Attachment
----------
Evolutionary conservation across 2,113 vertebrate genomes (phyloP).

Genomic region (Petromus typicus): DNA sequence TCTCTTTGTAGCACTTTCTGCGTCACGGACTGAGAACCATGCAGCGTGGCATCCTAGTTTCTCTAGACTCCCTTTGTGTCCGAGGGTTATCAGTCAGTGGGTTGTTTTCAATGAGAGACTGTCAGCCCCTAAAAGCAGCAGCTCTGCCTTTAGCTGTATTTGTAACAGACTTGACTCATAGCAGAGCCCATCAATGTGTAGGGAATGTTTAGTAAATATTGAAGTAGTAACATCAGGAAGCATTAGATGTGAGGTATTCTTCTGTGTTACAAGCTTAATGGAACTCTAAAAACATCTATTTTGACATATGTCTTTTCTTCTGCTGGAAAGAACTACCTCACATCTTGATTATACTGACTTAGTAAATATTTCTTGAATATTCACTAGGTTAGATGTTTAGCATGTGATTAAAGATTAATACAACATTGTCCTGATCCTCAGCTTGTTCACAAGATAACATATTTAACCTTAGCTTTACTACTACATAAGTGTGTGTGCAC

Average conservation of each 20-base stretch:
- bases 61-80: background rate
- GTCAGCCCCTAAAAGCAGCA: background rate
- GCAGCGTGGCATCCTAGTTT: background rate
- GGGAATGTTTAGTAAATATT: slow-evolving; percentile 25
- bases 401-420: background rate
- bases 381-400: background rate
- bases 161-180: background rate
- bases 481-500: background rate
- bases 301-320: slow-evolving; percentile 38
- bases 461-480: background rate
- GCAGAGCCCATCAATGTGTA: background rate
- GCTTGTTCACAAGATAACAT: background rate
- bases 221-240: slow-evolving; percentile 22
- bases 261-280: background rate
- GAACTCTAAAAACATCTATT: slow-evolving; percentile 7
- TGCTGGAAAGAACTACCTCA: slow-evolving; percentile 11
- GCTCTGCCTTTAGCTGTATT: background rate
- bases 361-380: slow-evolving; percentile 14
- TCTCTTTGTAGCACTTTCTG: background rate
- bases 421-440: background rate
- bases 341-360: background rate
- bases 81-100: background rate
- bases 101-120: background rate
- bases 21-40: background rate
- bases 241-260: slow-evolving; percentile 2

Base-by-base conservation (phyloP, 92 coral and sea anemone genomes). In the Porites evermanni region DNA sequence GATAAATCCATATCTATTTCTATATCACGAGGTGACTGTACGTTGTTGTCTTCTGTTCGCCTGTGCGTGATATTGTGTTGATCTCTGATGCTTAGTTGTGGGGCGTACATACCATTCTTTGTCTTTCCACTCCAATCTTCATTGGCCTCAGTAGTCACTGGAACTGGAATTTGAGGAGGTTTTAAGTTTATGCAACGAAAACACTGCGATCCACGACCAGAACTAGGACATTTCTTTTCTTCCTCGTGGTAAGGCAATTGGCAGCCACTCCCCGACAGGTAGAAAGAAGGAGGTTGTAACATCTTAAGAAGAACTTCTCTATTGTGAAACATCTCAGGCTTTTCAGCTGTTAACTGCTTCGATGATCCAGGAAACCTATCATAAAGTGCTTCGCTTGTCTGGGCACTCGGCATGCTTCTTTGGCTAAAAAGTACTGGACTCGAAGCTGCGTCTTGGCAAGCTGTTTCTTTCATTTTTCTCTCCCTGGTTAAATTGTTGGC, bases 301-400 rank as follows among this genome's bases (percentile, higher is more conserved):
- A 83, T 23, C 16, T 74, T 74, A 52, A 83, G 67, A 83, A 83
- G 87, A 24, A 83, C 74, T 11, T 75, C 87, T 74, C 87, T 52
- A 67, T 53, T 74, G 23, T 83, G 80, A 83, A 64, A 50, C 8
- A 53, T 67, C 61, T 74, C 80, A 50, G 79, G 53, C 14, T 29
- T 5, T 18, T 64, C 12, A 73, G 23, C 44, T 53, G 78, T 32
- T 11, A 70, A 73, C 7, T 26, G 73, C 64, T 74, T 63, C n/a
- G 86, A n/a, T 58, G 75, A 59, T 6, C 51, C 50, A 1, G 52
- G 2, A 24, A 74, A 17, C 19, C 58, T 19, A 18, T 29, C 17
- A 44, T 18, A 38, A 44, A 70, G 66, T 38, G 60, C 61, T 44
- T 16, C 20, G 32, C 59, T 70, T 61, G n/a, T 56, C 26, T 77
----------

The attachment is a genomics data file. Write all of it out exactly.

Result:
Evolutionary conservation across 2,113 vertebrate genomes (phyloP).

Genomic region (Petromus typicus): DNA sequence TCTCTTTGTAGCACTTTCTGCGTCACGGACTGAGAACCATGCAGCGTGGCATCCTAGTTTCTCTAGACTCCCTTTGTGTCCGAGGGTTATCAGTCAGTGGGTTGTTTTCAATGAGAGACTGTCAGCCCCTAAAAGCAGCAGCTCTGCCTTTAGCTGTATTTGTAACAGACTTGACTCATAGCAGAGCCCATCAATGTGTAGGGAATGTTTAGTAAATATTGAAGTAGTAACATCAGGAAGCATTAGATGTGAGGTATTCTTCTGTGTTACAAGCTTAATGGAACTCTAAAAACATCTATTTTGACATATGTCTTTTCTTCTGCTGGAAAGAACTACCTCACATCTTGATTATACTGACTTAGTAAATATTTCTTGAATATTCACTAGGTTAGATGTTTAGCATGTGATTAAAGATTAATACAACATTGTCCTGATCCTCAGCTTGTTCACAAGATAACATATTTAACCTTAGCTTTACTACTACATAAGTGTGTGTGCAC

Average conservation of each 20-base stretch:
- bases 61-80: background rate
- GTCAGCCCCTAAAAGCAGCA: background rate
- GCAGCGTGGCATCCTAGTTT: background rate
- GGGAATGTTTAGTAAATATT: slow-evolving; percentile 25
- bases 401-420: background rate
- bases 381-400: background rate
- bases 161-180: background rate
- bases 481-500: background rate
- bases 301-320: slow-evolving; percentile 38
- bases 461-480: background rate
- GCAGAGCCCATCAATGTGTA: background rate
- GCTTGTTCACAAGATAACAT: background rate
- bases 221-240: slow-evolving; percentile 22
- bases 261-280: background rate
- GAACTCTAAAAACATCTATT: slow-evolving; percentile 7
- TGCTGGAAAGAACTACCTCA: slow-evolving; percentile 11
- GCTCTGCCTTTAGCTGTATT: background rate
- bases 361-380: slow-evolving; percentile 14
- TCTCTTTGTAGCACTTTCTG: background rate
- bases 421-440: background rate
- bases 341-360: background rate
- bases 81-100: background rate
- bases 101-120: background rate
- bases 21-40: background rate
- bases 241-260: slow-evolving; percentile 2

Base-by-base conservation (phyloP, 92 coral and sea anemone genomes). In the Porites evermanni region DNA sequence GATAAATCCATATCTATTTCTATATCACGAGGTGACTGTACGTTGTTGTCTTCTGTTCGCCTGTGCGTGATATTGTGTTGATCTCTGATGCTTAGTTGTGGGGCGTACATACCATTCTTTGTCTTTCCACTCCAATCTTCATTGGCCTCAGTAGTCACTGGAACTGGAATTTGAGGAGGTTTTAAGTTTATGCAACGAAAACACTGCGATCCACGACCAGAACTAGGACATTTCTTTTCTTCCTCGTGGTAAGGCAATTGGCAGCCACTCCCCGACAGGTAGAAAGAAGGAGGTTGTAACATCTTAAGAAGAACTTCTCTATTGTGAAACATCTCAGGCTTTTCAGCTGTTAACTGCTTCGATGATCCAGGAAACCTATCATAAAGTGCTTCGCTTGTCTGGGCACTCGGCATGCTTCTTTGGCTAAAAAGTACTGGACTCGAAGCTGCGTCTTGGCAAGCTGTTTCTTTCATTTTTCTCTCCCTGGTTAAATTGTTGGC, bases 301-400 rank as follows among this genome's bases (percentile, higher is more conserved):
- A 83, T 23, C 16, T 74, T 74, A 52, A 83, G 67, A 83, A 83
- G 87, A 24, A 83, C 74, T 11, T 75, C 87, T 74, C 87, T 52
- A 67, T 53, T 74, G 23, T 83, G 80, A 83, A 64, A 50, C 8
- A 53, T 67, C 61, T 74, C 80, A 50, G 79, G 53, C 14, T 29
- T 5, T 18, T 64, C 12, A 73, G 23, C 44, T 53, G 78, T 32
- T 11, A 70, A 73, C 7, T 26, G 73, C 64, T 74, T 63, C n/a
- G 86, A n/a, T 58, G 75, A 59, T 6, C 51, C 50, A 1, G 52
- G 2, A 24, A 74, A 17, C 19, C 58, T 19, A 18, T 29, C 17
- A 44, T 18, A 38, A 44, A 70, G 66, T 38, G 60, C 61, T 44
- T 16, C 20, G 32, C 59, T 70, T 61, G n/a, T 56, C 26, T 77